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    Serodiagnosis of glanders with reference to endemic and non-endemic settings (2012)

    Art
    Hochschulschrift
    Autor
    Khan, Iahtasham
    Quelle
    Berlin: Mensch & Buch Verlag, 2012 — 92 Seiten
    ISBN: 978-3-86387-190-1
    Sprache
    Englisch
    Verweise
    URL (Volltext): http://www.diss.fu-berlin.de/diss/receive/FUDISS_thesis_000000038528
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    Gebäude 35
    14163 Berlin
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    mikrobiologie@vetmed.fu-berlin.de

    Abstract / Zusammenfassung

    Glanders is a highly infectious and zoonotic disease of solipeds caused by Burkholderia mallei. Progressive loss of efficiency and fatal outcome resulted in massive economic losses which forced veterinary authorities throughout the world to implement disease control measures; these included mass testing using the complement fixation test and/or malleinisation, and the culling of positives. This led to the eradication of glanders from Western Europe and North America in the 1950s. However, in the last decade, the number of outbreaks in Asia and South America increased steadily and glanders regained the status of a re-emerging transboundary disease. Pakistan has been an endemic country for the past 120 years but concise data on the presence of disease are not available.
    A total of 533 serum samples were collected from draught equines, a suspected risk group for glanders, from various districts of the Pakistani Punjab. The complement fixation test (CFT) and the highly sensitive Western blot technique were used for serodiagnosis. No positive animal (horse, mule, and donkey) was found. Glanders seems to be restricted to remote, sporadic pockets of endemicity and may cause outbreaks after being introduced into naive populations by (asymptomatic) shedders.
    Various serological tests were used for the diagnosis of glanders in the past but still complement fixation test (CFT) is the internationally prescribed test for trading equines. A new immunoblot (IB) technique has recently been introduced to overcome the well known shortcomings of CFT i. e. a considerable number of false positive and negative results and anticomplementary effect of sera. The objective of this study was the comparative evaluation of two glanders CFT antigens commercially available at Central Veterinary Institute of Wageningen UR, Lelystad, The Netherland (CIDC) and at c.c.pro GmbH, Oberdorla, Germany (c.c.pro) in an glanders endemic area regarding specificity and sensitivity. A total of 1,678 serum samples from the endemic region (Province Punjab, Pakistan) and a non-endemic area (Germany) were analysed. All sera tested positive or suspicious with CFT were analysed by the confirmatory IB to exclude CFT false positive results. Both CFT antigens showed 100% sensitivity. The use of CIDC or c.c.pro antigen resulted in specificities of 77.45% or 75.71% for sera from endemic area and 93.75% or 94.79% for sera from non-endemic areas, respectively. The results demonstrate the different performances of identical tests in different epidemiologically settings. Based on these results, the combined use of CFT and IB is highly suggestive for the serodiagnosis of glanders. Good agreement was calculated between CFT (using either c.c.pro or CIDC antigen) and IB.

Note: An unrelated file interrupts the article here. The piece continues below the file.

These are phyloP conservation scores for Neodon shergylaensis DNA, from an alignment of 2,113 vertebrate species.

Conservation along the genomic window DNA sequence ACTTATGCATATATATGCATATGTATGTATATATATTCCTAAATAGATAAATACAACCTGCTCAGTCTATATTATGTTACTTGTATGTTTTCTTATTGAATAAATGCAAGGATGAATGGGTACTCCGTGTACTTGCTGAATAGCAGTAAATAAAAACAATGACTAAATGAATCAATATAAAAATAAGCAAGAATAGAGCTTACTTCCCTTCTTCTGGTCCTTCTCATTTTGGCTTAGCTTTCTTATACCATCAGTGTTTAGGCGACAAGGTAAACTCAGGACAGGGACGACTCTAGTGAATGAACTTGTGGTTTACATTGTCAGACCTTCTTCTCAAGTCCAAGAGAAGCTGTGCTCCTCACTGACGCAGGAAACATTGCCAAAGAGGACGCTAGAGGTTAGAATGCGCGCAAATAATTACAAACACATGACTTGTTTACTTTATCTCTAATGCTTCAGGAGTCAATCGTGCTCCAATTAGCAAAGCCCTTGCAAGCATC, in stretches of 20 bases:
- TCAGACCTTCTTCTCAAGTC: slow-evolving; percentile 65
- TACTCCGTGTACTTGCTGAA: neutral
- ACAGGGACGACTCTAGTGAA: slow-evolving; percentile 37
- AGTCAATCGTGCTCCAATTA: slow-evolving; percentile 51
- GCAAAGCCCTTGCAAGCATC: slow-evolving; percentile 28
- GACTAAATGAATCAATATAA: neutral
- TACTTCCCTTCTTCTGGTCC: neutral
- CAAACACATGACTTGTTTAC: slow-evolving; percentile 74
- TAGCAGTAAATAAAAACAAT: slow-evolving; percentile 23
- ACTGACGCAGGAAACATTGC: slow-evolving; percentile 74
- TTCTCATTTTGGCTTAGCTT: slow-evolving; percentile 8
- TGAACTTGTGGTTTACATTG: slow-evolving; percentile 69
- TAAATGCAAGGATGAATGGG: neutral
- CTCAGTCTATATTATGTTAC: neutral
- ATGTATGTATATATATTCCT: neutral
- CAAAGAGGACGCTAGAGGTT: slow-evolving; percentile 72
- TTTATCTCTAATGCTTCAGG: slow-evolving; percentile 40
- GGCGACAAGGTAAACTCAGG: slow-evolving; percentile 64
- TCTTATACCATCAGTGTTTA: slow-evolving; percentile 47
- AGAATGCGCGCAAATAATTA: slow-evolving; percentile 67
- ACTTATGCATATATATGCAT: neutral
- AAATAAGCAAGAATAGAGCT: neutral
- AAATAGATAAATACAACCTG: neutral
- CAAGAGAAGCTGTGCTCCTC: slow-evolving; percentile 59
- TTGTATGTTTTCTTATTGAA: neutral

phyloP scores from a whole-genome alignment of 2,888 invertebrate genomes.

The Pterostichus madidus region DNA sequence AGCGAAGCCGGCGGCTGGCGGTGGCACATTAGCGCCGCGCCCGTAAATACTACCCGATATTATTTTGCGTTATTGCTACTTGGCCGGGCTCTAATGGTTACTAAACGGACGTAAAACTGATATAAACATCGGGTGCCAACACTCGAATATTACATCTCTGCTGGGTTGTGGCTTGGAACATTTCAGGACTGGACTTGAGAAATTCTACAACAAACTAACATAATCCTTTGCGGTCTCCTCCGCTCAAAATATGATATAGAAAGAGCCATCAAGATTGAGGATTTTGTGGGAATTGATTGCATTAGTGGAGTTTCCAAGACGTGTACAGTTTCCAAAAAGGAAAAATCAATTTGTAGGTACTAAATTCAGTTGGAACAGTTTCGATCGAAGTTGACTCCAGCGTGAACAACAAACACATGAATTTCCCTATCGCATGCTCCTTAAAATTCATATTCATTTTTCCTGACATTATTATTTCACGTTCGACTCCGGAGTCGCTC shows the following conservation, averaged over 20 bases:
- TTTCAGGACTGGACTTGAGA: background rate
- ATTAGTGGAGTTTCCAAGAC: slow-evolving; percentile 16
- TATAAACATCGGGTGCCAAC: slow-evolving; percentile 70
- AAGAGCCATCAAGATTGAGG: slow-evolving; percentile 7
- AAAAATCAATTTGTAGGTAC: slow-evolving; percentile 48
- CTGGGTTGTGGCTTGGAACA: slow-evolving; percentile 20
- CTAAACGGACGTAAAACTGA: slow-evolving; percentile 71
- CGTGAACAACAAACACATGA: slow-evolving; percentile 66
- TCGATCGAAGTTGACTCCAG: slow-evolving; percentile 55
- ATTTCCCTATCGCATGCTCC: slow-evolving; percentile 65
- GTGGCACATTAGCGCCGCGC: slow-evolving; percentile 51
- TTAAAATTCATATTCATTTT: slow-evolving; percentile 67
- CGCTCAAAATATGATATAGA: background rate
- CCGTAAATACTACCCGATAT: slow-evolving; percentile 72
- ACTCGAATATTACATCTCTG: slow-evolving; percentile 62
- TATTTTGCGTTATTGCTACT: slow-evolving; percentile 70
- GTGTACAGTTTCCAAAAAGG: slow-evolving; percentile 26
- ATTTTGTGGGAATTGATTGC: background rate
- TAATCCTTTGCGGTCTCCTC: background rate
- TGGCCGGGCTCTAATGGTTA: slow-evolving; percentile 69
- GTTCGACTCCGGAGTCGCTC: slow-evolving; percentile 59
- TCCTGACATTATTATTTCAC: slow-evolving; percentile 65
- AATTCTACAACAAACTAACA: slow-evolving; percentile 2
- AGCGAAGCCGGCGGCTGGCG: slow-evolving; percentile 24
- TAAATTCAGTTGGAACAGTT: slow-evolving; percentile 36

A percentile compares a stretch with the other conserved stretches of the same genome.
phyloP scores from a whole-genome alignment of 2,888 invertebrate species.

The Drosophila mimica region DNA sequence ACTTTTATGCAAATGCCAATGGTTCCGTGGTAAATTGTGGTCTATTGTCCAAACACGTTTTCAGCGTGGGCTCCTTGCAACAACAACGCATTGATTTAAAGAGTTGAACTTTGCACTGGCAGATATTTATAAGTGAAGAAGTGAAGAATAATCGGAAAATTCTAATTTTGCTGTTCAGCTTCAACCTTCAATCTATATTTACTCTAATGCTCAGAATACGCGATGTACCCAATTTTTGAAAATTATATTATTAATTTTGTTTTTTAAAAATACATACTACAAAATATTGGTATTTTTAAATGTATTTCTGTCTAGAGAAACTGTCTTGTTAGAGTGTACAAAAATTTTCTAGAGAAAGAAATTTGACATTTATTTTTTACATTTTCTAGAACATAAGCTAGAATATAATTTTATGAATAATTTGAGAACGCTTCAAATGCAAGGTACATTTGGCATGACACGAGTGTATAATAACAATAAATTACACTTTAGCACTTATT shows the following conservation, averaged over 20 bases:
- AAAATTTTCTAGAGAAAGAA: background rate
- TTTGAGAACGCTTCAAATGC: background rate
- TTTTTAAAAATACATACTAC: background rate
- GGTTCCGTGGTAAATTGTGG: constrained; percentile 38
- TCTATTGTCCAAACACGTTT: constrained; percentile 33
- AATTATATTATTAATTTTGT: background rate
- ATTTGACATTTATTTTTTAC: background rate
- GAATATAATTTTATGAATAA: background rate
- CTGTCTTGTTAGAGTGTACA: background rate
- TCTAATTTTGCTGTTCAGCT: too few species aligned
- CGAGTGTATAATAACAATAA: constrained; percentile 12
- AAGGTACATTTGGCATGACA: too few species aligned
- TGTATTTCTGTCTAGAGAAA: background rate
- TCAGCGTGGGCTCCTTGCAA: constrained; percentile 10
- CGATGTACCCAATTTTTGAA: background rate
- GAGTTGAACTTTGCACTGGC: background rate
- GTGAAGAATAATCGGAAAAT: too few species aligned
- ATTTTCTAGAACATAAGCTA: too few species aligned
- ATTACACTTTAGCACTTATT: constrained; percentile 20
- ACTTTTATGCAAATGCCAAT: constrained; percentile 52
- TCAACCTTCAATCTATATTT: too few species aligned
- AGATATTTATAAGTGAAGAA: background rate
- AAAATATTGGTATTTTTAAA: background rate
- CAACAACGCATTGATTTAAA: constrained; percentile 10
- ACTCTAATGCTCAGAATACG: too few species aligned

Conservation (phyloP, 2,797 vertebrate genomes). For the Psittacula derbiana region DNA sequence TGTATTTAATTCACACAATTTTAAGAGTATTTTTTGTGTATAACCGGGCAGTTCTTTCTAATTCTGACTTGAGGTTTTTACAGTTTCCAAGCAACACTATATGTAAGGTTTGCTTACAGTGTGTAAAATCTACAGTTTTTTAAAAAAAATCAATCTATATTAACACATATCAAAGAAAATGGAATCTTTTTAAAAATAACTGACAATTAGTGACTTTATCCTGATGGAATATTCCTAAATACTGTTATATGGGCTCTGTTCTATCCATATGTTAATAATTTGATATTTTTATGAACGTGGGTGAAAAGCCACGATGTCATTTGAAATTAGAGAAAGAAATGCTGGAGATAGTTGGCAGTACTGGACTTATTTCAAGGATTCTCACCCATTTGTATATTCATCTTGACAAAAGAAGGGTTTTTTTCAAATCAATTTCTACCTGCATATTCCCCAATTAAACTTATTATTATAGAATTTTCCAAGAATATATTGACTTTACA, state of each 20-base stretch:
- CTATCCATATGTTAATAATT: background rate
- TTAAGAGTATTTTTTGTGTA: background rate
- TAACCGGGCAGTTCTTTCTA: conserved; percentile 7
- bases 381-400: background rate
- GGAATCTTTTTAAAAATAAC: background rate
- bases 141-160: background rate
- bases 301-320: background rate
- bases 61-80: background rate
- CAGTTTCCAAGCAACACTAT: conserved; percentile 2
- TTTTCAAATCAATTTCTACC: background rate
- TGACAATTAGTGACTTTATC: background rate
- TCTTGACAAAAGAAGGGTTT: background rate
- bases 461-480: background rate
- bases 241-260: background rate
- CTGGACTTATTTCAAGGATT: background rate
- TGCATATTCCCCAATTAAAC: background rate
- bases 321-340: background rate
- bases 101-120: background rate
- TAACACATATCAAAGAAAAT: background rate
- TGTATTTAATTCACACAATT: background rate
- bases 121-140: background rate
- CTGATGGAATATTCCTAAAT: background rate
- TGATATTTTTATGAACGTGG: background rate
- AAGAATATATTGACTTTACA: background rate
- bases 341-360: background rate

In response to third objective of comparatively evaluation of three commercially available antigens: (c. c. pro, CIDC and USDA) using sera from glanders free (Germany) and glanderous/immunised animals, the sensitivity and specificity of three commercially available complement fixation test (CFT) antigens from c.c.pro (c.c.pro), Central Veterinary Institute of Wageningen UR (CIDC) and the United States Department of Agriculture (USDA) were comparatively evaluated by testing 410 sera collected from glanders-endemic and non-endemic areas (200 true negative randomly collected sera and 210 sera collected from experimentally immunised animals (12 rabbits, 19 horses), clinical-positive (135) and culture-positive (44) horses, donkeys and mules). Immunoblotting (IB) was used as gold standard test. Highest sensitivity was shown for the CIDC antigen (100%) followed by the c.c.pro antigen (99.39%). However, the USDA antigen showed substantially less (P<0.05) sensitivity (62.19%). Highest specificity was found for the USDA antigen (100%) followed by the CIDC (97.5%) and c.c.pro antigen (96.5%). Positive and negative predictive values for each antigen were calculated to be: 95.88 and 99.48 (c.c.pro), 97.04 and 100 (CIDC), 100 and 76.33% (USDA). Almost perfect agreement (0.96) was found between CFT using either c.c.pro or CIDC and IB. Due to almost perfect agreement (0.96), CFT using c.c.pro or CIDC antigen can be combined with IB to increase the detection rate of glanders among infected animals.